99th just, 2nd brilliant
DH Mosquito MM244 at Corryfoyness.
(Distance covered =
6.8 mile/Ascent =+416m)
Although it was a Championships at Inverness, Heather's section didn't start until 11.30am, so we were driving up that morning which mean't leaving home at 5.00am and as I had a long drive back home when it was finished I decided not to go too far on this day.
The crashsite of A De Havilland Mosquito on the slopes above Loch Ness was an ideal candidate, for as well as not being too far to walk it was also only a 12 mile drive from the Competition venue in Inverness. There was two obvious ways I could see on the map to reach this crashsite, park on the busy A82 and follow the Great Glen Way north or park at the Abriachan Forest Visitor Centre and follow the Great Glen Way south.
Ample parking at the Abriachan Forest Visitor Centre.
I remembered from previous expeditions down this way, to Vickers Wellington crashsites in Glen Affric and Glen Morriston, that the few laybys along the A82 were usually full of Loch Ness tourists, probably looking for the Loch Ness Monster. The Great Glen Way from this direction was also through woods all the way to the crashsite of MM244, I therefore decided to approach from the north, slightly longer but easier to get parked and across some open moorland. As an added bonus there were Toilets and a cafe at the Visitor Centre.
Heading off up the Great Glen Way from Abriachan Forest Visitor Centre.
Abriachan Forest is one of those more open and green forests as opposed to some, that have the trees so tightly packed the floor is dark and devoid of vegetation, I've been through a few like that. Not far into the walk I was able to add another abandoned tractor to my little collection, although this one was nothing to do with a ski tow.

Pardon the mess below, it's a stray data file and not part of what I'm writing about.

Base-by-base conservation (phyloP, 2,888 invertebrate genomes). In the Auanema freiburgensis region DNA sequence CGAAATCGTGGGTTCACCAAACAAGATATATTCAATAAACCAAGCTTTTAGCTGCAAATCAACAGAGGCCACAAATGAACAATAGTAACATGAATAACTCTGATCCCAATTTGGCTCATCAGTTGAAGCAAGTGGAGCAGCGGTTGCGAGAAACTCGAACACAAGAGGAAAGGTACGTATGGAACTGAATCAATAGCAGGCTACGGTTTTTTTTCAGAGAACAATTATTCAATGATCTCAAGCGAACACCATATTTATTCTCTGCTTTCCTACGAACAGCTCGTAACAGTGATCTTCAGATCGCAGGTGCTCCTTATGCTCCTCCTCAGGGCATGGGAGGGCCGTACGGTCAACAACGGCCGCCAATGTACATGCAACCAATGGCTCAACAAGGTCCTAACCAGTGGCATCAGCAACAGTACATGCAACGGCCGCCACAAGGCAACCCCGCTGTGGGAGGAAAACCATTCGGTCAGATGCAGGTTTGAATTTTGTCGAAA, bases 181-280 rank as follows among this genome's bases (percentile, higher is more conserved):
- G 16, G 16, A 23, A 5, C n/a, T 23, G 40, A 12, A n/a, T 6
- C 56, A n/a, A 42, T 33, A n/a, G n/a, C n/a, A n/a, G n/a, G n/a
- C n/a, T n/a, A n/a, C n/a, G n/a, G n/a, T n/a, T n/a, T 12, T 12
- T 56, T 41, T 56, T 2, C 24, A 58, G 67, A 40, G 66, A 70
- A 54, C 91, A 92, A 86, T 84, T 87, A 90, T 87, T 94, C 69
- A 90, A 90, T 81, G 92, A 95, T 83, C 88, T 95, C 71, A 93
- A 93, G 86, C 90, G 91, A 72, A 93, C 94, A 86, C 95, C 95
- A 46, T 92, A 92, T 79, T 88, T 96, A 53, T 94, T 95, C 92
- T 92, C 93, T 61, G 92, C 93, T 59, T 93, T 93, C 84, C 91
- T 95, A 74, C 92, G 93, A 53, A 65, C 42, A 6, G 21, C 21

Abandoned Tractor no4 in my collection
Parking at Abriachan also mean't all the altitude necessary to reach the crashsite was done in the car, in fact according to the contour lines on the O/S map the crashsite was only 50 metres higher than where I parked the car. The climb from the A82 would have involved about 270 metres of altitude.
Approaching the highest point of the Great Glen way.
Although it may sound like I was being particularly lazy, the route I chose was a bit longer and although the crashsite was only 50 metres higher than the carpark, to reach it meant going up and over the highest point of the Great Glen Way which was at 380 metres. So there was a little bit of effort involved. There was however no effort involved in the navigating side of the walk, as the Great Glen way passes very close to the crashsite and in case the wide forest track wasn't easy enough to follow there was large wooden signposts and blue marker posts along the way as well.
One of the signposts along the way, as well as these there were blue marker posts for the Great Glen Way.
Just before reaching the crashsite the path passes above Corryfoyness farm which looked like it was derelict. I considered going down to have a nosey around, perhaps bag another abandoned tractor for my collection, but the thought of an angry Scottish Hermit with a shotgun made me err on the side of caution and I continued on my way.
Passing above Corryfoyness Farm, the crashsite of MM244 is marked with a yellow arrow. If anybody watched 'The Biggest Little Railway' on the TV there was a scene of them laying track here.
Just before the Great Glen Way entered the woods at the other side of the open moorland it was time to leave the track and head across a boggy area towards the grid ref I had. There was a quad track running adjacent to the Deer Fence which mean't the going was quite easy but it was a very short distance anyway.
Where the track enters the woods, exit stage right!
The Deer fence running up the edge of the woods was only about 5ft high but the fenceposts were not the most stable, making it very difficult to climb over. As well as a grid ref I also had a photo of the crashsite taken after someone had been digging stuff up, just as well because there was nothing immediately visible on the surface and I would have struggled to find the right location without the photo.